We’ll pick this up next time, and I’ll explain it again for people who didn’t understand it. For example, me.
Recently I heard about this surprising theorem. I already knew about : if a simple graph can be drawn on the plane without crossing edges (i.e. if the graph is planar), then it can always be drawn in such a way that all edges are non-crossing straight lines. Hence, restricting to straight-line edges doesn’t give a strictly smaller class of planar graphs. I found this to be quite surprising already.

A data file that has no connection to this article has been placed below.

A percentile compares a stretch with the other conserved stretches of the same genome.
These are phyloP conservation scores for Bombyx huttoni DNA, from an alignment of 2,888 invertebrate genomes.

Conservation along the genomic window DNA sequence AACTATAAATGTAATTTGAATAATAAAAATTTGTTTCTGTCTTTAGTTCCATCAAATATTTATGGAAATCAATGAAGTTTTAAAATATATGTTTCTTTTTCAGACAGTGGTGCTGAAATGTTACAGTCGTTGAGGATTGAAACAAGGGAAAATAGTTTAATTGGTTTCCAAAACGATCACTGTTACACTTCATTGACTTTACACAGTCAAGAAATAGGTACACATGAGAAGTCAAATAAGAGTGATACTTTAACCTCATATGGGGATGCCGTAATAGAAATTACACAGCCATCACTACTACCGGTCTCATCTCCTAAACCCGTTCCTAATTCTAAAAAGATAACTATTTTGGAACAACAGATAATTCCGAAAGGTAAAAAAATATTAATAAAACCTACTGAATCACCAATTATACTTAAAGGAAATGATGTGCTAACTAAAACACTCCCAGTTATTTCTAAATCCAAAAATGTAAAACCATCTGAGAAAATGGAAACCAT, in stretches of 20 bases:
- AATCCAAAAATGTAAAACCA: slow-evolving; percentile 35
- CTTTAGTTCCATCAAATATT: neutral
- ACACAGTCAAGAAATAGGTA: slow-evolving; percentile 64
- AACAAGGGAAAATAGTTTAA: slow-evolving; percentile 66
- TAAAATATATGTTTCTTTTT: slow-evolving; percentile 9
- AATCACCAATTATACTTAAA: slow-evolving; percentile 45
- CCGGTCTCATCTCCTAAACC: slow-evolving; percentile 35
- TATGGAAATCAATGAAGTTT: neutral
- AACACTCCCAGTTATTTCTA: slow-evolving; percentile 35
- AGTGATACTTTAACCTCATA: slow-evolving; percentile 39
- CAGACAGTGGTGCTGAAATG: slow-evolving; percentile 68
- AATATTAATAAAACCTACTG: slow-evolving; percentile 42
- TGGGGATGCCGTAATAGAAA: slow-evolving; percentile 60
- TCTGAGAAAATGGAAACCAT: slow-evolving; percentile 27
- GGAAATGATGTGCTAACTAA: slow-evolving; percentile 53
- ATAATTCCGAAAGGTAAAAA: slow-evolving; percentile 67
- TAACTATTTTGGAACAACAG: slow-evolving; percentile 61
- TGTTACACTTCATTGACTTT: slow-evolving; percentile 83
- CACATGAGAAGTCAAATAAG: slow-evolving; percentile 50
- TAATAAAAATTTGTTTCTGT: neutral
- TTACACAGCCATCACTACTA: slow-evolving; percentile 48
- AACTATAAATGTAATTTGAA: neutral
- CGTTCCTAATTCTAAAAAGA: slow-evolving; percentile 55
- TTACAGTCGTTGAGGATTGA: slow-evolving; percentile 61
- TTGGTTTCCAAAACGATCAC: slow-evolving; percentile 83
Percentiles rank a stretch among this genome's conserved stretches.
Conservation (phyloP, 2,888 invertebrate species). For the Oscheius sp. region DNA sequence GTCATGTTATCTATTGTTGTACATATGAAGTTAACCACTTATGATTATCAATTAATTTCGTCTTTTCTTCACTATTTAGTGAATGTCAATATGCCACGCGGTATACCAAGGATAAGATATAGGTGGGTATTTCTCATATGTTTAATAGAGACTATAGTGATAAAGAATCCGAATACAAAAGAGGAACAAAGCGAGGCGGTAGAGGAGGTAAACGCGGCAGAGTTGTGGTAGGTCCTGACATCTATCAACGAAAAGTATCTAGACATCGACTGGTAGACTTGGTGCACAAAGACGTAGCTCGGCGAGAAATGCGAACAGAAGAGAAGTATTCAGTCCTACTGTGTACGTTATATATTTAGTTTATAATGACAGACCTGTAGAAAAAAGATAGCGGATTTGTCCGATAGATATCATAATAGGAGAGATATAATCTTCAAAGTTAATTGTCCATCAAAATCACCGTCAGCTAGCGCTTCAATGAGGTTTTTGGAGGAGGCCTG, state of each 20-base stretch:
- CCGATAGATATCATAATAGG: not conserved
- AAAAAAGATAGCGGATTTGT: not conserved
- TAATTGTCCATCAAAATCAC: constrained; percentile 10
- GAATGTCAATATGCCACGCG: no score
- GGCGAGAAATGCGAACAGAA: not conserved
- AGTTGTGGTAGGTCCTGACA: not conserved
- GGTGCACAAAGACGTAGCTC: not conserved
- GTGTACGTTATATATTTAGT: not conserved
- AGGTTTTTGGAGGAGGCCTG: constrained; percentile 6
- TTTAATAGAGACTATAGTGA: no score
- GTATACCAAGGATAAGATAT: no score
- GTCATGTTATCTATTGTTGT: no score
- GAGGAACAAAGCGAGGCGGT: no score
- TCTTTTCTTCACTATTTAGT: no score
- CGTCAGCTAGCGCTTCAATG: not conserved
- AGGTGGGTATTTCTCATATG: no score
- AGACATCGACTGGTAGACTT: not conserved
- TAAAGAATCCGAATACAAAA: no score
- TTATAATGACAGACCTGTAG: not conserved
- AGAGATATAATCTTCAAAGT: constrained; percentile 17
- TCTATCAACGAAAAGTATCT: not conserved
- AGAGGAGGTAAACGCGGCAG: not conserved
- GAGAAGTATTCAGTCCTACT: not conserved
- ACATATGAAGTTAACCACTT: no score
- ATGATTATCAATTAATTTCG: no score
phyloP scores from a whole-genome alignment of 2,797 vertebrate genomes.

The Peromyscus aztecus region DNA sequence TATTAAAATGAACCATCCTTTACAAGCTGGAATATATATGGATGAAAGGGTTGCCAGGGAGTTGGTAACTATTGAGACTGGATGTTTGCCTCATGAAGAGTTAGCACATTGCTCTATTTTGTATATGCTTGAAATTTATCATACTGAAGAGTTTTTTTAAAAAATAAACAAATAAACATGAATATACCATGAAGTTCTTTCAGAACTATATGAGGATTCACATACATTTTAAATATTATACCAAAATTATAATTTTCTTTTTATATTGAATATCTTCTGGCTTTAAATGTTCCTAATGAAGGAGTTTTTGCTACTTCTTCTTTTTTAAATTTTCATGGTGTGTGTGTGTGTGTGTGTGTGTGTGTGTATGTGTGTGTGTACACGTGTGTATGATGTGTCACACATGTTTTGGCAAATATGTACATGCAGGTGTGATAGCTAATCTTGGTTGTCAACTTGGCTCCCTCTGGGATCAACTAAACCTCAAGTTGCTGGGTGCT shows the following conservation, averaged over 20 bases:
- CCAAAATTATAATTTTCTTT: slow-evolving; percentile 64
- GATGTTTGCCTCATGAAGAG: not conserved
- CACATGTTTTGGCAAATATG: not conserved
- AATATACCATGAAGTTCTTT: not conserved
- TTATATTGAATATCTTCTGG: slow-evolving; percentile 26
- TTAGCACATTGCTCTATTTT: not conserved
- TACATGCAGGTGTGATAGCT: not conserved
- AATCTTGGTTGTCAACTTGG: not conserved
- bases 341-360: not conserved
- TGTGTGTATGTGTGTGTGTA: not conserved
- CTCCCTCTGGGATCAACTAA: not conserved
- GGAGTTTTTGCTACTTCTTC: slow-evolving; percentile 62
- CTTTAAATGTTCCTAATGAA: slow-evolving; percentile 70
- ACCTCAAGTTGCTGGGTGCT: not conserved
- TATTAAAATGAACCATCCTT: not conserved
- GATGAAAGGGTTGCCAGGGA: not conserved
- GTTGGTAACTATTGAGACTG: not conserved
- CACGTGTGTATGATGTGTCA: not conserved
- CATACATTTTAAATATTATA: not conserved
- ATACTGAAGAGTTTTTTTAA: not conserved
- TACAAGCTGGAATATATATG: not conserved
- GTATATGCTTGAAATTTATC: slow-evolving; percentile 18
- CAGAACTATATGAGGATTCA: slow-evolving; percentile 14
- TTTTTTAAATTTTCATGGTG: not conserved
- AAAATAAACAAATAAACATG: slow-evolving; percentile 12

However, much more is true: you can always draw a simple planar graph in the plane in such a way that you can place non-overlapping circles on the vertices, such that two circles touch if and only if the corresponding vertices are joined by an edge. In particular, the drawing clearly satisfies the result of Fáry’s theorem. This result is called the .
A complete graph on 40 equally spaced vertices, with close ups of regions.